Firms must comply with the Bank Secrecy Act and its implementing regulations (“AML rules”). The purpose of the AML rules is to help detect and report suspicious activity including the predicate offenses to money laundering and terrorist financing, such as securities fraud and market manipulation.
FINRA reviews a firm’s compliance with AML rules under FINRA Rule 3310, which sets forth minimum standards for a firm’s written AML compliance program. The basic tenets of an AML compliance program under FINRA 3310 include the following.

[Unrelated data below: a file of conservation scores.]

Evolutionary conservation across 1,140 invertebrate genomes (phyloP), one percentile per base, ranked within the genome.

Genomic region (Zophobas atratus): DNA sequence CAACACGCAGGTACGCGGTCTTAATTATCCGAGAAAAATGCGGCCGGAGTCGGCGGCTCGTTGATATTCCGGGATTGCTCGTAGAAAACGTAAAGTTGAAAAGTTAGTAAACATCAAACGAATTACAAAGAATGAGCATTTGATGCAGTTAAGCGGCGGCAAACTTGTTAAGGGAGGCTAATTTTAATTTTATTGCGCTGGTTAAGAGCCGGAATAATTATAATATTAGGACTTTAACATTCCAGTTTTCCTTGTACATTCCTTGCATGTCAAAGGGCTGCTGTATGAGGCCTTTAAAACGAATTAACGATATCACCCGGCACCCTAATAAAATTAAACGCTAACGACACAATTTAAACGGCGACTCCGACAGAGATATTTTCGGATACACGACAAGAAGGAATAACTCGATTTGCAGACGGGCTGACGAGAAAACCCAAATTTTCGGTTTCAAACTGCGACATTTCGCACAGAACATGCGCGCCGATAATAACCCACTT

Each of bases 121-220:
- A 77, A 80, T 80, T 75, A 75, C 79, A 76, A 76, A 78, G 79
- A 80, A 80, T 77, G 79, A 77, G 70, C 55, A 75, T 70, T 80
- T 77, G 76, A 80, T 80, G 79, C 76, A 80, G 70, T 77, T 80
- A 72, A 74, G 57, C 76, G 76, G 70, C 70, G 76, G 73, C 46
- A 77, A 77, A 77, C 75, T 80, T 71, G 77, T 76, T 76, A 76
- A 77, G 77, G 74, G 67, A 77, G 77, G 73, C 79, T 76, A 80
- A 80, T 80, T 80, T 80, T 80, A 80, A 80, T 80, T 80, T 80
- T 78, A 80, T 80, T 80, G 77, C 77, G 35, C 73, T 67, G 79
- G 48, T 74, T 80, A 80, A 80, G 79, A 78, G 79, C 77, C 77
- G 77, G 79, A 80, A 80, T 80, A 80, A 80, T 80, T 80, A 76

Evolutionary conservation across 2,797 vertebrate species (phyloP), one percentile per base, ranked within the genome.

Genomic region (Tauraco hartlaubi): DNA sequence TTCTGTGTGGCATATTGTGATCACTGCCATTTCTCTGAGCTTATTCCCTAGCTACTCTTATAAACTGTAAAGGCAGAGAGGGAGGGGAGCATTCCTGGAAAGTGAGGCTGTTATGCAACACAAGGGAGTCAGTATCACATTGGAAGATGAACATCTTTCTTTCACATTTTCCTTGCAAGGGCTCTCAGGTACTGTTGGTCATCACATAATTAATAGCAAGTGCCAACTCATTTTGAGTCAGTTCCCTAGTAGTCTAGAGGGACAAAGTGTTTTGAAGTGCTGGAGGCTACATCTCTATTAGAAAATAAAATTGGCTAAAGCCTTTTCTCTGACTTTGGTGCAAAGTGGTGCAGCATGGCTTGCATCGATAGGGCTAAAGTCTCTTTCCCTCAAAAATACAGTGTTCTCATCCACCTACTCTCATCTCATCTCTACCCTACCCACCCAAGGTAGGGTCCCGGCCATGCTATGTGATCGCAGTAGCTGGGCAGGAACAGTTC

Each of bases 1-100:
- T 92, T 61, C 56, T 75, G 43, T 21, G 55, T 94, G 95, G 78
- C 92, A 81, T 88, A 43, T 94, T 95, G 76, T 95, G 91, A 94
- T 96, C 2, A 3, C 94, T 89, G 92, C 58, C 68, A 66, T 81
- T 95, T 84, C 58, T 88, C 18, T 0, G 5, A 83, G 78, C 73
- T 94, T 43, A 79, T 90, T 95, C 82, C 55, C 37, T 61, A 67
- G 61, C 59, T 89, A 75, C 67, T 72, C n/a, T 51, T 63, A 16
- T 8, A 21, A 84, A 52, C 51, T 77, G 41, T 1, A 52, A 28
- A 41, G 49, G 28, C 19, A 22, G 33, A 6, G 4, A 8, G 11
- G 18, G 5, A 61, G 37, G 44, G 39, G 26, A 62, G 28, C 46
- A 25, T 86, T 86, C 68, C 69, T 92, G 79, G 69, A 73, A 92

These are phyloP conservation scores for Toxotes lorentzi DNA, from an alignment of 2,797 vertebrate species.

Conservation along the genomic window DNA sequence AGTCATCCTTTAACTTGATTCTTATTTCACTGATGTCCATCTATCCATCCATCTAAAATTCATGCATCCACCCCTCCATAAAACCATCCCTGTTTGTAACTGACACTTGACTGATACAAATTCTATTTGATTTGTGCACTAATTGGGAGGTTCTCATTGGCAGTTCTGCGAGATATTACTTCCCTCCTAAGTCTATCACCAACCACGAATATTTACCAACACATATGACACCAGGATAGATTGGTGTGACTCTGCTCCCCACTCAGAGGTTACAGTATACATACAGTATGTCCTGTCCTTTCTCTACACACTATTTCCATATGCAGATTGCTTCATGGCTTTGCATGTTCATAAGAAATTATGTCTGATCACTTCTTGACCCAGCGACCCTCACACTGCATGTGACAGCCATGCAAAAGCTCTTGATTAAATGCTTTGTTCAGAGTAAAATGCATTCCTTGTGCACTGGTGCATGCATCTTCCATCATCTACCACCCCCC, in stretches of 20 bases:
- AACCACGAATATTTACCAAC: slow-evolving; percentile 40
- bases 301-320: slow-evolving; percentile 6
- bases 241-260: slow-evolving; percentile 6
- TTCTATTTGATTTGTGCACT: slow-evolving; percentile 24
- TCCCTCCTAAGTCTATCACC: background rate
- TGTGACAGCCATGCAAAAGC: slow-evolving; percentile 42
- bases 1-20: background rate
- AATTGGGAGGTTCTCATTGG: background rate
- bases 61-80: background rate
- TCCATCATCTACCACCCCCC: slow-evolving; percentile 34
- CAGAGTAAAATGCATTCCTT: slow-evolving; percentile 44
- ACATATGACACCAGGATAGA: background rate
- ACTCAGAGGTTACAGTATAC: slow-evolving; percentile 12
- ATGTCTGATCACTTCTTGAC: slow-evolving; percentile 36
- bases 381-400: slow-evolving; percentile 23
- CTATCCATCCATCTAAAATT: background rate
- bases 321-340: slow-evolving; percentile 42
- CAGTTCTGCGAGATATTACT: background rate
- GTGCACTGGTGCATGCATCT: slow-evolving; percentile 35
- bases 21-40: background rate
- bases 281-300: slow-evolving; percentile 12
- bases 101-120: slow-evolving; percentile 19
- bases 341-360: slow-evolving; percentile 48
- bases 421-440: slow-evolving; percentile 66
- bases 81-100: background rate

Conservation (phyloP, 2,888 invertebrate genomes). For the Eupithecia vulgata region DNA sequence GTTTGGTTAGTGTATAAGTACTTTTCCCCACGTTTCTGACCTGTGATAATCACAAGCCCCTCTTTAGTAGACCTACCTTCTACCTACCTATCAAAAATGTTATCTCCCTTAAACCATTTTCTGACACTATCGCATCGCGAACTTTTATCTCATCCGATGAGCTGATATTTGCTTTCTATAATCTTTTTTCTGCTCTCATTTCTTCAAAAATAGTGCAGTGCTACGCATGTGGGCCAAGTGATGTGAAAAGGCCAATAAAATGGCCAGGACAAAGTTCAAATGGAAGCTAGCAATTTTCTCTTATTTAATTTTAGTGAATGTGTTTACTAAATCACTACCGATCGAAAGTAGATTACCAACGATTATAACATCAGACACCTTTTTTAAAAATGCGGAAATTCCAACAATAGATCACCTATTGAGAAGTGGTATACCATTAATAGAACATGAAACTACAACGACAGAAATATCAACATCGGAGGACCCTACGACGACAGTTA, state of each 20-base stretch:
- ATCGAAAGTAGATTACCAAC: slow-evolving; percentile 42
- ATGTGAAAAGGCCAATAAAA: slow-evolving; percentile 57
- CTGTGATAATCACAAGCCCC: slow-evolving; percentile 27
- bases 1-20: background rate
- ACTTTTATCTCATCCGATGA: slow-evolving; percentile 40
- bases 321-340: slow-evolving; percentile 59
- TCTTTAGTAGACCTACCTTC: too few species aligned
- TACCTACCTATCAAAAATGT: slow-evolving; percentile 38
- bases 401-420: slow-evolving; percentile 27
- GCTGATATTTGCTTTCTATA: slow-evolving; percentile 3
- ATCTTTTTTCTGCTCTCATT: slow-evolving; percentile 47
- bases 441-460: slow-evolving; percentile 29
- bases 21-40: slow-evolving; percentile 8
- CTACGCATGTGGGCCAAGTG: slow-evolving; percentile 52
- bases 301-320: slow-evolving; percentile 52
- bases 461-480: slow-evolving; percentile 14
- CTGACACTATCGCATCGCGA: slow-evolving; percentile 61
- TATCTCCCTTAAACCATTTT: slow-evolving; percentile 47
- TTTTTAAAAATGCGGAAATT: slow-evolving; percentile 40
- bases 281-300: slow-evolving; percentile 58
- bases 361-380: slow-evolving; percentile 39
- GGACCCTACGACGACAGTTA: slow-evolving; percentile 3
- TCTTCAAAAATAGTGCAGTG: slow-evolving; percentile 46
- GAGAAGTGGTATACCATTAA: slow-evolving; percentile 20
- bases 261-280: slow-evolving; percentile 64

- The program has to be approved in writing by a senior manager.
- It must be reasonably designed to ensure the firm detects and reports suspicious activity.
- It must be reasonably designed to achieve compliance with the AML Rules, including, among others, having a risk-based customer identification program (CIP) that enables the firm to form a reasonable belief that it knows the true identify of its customers.
- It must be independently tested to ensure proper implementation of the program.
- An individual responsible for AML must be designated to FINRA.
- Ongoing training must be provided to appropriate personnel.
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